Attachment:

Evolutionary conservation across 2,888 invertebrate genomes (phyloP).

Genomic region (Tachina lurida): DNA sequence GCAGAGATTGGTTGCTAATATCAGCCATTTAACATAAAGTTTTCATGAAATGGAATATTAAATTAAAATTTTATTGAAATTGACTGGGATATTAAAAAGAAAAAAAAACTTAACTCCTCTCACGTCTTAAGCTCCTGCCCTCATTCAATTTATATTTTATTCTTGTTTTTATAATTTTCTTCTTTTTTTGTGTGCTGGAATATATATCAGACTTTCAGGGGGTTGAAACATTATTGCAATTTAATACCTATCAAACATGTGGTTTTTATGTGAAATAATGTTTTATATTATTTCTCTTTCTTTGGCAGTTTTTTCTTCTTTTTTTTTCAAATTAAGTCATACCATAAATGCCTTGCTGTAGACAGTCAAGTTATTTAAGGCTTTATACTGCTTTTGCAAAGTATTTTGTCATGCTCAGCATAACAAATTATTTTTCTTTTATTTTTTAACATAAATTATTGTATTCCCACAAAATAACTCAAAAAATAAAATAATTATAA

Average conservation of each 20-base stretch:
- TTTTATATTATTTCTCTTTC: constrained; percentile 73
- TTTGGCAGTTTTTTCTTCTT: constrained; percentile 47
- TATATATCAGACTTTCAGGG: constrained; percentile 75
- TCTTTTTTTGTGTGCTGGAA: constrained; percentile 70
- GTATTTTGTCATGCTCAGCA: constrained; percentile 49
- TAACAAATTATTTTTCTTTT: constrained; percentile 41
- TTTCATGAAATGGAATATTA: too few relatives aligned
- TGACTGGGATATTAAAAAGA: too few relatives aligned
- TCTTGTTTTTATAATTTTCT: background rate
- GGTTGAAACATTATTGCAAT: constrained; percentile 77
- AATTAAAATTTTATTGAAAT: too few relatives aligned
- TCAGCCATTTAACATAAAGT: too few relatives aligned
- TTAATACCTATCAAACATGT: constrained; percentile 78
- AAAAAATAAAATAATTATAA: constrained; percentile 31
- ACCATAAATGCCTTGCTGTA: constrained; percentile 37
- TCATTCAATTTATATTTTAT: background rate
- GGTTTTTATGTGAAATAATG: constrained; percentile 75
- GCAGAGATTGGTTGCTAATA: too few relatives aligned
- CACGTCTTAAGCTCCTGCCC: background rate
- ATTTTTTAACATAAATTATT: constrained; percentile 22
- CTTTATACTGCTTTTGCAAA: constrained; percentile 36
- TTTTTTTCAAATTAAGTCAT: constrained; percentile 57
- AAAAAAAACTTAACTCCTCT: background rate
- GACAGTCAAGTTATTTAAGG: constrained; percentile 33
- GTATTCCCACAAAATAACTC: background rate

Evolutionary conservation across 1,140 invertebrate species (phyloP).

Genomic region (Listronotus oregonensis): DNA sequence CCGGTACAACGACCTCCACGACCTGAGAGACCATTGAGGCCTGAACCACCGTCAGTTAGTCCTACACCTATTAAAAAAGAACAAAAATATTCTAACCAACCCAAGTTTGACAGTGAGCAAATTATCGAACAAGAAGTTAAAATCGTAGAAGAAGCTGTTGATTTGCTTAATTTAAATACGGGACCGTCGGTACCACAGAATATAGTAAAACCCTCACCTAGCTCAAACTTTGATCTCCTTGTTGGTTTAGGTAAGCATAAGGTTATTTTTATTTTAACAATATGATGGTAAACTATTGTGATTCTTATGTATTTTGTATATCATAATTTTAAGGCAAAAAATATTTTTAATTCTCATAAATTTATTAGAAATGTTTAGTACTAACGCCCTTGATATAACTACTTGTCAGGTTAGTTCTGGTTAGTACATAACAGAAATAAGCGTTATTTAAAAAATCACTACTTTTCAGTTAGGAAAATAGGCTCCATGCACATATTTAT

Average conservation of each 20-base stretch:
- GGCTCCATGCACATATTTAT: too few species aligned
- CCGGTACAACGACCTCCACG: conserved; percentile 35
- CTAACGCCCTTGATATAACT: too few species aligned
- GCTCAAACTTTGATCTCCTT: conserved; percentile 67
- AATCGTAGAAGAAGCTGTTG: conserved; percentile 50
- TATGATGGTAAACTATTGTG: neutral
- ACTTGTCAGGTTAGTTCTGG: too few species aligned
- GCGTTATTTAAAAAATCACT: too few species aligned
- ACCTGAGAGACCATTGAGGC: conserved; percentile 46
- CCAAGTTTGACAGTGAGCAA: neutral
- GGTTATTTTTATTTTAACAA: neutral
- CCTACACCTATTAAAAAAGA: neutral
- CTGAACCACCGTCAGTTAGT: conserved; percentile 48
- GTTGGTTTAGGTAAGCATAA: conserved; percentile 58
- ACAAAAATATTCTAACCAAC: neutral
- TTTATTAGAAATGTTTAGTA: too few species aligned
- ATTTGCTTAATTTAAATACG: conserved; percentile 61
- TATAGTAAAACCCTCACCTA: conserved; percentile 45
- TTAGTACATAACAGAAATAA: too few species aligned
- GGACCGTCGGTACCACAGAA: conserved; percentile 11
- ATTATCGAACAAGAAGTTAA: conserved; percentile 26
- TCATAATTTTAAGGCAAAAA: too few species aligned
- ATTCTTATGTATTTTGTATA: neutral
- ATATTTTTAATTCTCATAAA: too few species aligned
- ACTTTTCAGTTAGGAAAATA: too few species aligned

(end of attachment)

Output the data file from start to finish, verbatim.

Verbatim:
Evolutionary conservation across 2,888 invertebrate genomes (phyloP).

Genomic region (Tachina lurida): DNA sequence GCAGAGATTGGTTGCTAATATCAGCCATTTAACATAAAGTTTTCATGAAATGGAATATTAAATTAAAATTTTATTGAAATTGACTGGGATATTAAAAAGAAAAAAAAACTTAACTCCTCTCACGTCTTAAGCTCCTGCCCTCATTCAATTTATATTTTATTCTTGTTTTTATAATTTTCTTCTTTTTTTGTGTGCTGGAATATATATCAGACTTTCAGGGGGTTGAAACATTATTGCAATTTAATACCTATCAAACATGTGGTTTTTATGTGAAATAATGTTTTATATTATTTCTCTTTCTTTGGCAGTTTTTTCTTCTTTTTTTTTCAAATTAAGTCATACCATAAATGCCTTGCTGTAGACAGTCAAGTTATTTAAGGCTTTATACTGCTTTTGCAAAGTATTTTGTCATGCTCAGCATAACAAATTATTTTTCTTTTATTTTTTAACATAAATTATTGTATTCCCACAAAATAACTCAAAAAATAAAATAATTATAA

Average conservation of each 20-base stretch:
- TTTTATATTATTTCTCTTTC: constrained; percentile 73
- TTTGGCAGTTTTTTCTTCTT: constrained; percentile 47
- TATATATCAGACTTTCAGGG: constrained; percentile 75
- TCTTTTTTTGTGTGCTGGAA: constrained; percentile 70
- GTATTTTGTCATGCTCAGCA: constrained; percentile 49
- TAACAAATTATTTTTCTTTT: constrained; percentile 41
- TTTCATGAAATGGAATATTA: too few relatives aligned
- TGACTGGGATATTAAAAAGA: too few relatives aligned
- TCTTGTTTTTATAATTTTCT: background rate
- GGTTGAAACATTATTGCAAT: constrained; percentile 77
- AATTAAAATTTTATTGAAAT: too few relatives aligned
- TCAGCCATTTAACATAAAGT: too few relatives aligned
- TTAATACCTATCAAACATGT: constrained; percentile 78
- AAAAAATAAAATAATTATAA: constrained; percentile 31
- ACCATAAATGCCTTGCTGTA: constrained; percentile 37
- TCATTCAATTTATATTTTAT: background rate
- GGTTTTTATGTGAAATAATG: constrained; percentile 75
- GCAGAGATTGGTTGCTAATA: too few relatives aligned
- CACGTCTTAAGCTCCTGCCC: background rate
- ATTTTTTAACATAAATTATT: constrained; percentile 22
- CTTTATACTGCTTTTGCAAA: constrained; percentile 36
- TTTTTTTCAAATTAAGTCAT: constrained; percentile 57
- AAAAAAAACTTAACTCCTCT: background rate
- GACAGTCAAGTTATTTAAGG: constrained; percentile 33
- GTATTCCCACAAAATAACTC: background rate

Evolutionary conservation across 1,140 invertebrate species (phyloP).

Genomic region (Listronotus oregonensis): DNA sequence CCGGTACAACGACCTCCACGACCTGAGAGACCATTGAGGCCTGAACCACCGTCAGTTAGTCCTACACCTATTAAAAAAGAACAAAAATATTCTAACCAACCCAAGTTTGACAGTGAGCAAATTATCGAACAAGAAGTTAAAATCGTAGAAGAAGCTGTTGATTTGCTTAATTTAAATACGGGACCGTCGGTACCACAGAATATAGTAAAACCCTCACCTAGCTCAAACTTTGATCTCCTTGTTGGTTTAGGTAAGCATAAGGTTATTTTTATTTTAACAATATGATGGTAAACTATTGTGATTCTTATGTATTTTGTATATCATAATTTTAAGGCAAAAAATATTTTTAATTCTCATAAATTTATTAGAAATGTTTAGTACTAACGCCCTTGATATAACTACTTGTCAGGTTAGTTCTGGTTAGTACATAACAGAAATAAGCGTTATTTAAAAAATCACTACTTTTCAGTTAGGAAAATAGGCTCCATGCACATATTTAT

Average conservation of each 20-base stretch:
- GGCTCCATGCACATATTTAT: too few species aligned
- CCGGTACAACGACCTCCACG: conserved; percentile 35
- CTAACGCCCTTGATATAACT: too few species aligned
- GCTCAAACTTTGATCTCCTT: conserved; percentile 67
- AATCGTAGAAGAAGCTGTTG: conserved; percentile 50
- TATGATGGTAAACTATTGTG: neutral
- ACTTGTCAGGTTAGTTCTGG: too few species aligned
- GCGTTATTTAAAAAATCACT: too few species aligned
- ACCTGAGAGACCATTGAGGC: conserved; percentile 46
- CCAAGTTTGACAGTGAGCAA: neutral
- GGTTATTTTTATTTTAACAA: neutral
- CCTACACCTATTAAAAAAGA: neutral
- CTGAACCACCGTCAGTTAGT: conserved; percentile 48
- GTTGGTTTAGGTAAGCATAA: conserved; percentile 58
- ACAAAAATATTCTAACCAAC: neutral
- TTTATTAGAAATGTTTAGTA: too few species aligned
- ATTTGCTTAATTTAAATACG: conserved; percentile 61
- TATAGTAAAACCCTCACCTA: conserved; percentile 45
- TTAGTACATAACAGAAATAA: too few species aligned
- GGACCGTCGGTACCACAGAA: conserved; percentile 11
- ATTATCGAACAAGAAGTTAA: conserved; percentile 26
- TCATAATTTTAAGGCAAAAA: too few species aligned
- ATTCTTATGTATTTTGTATA: neutral
- ATATTTTTAATTCTCATAAA: too few species aligned
- ACTTTTCAGTTAGGAAAATA: too few species aligned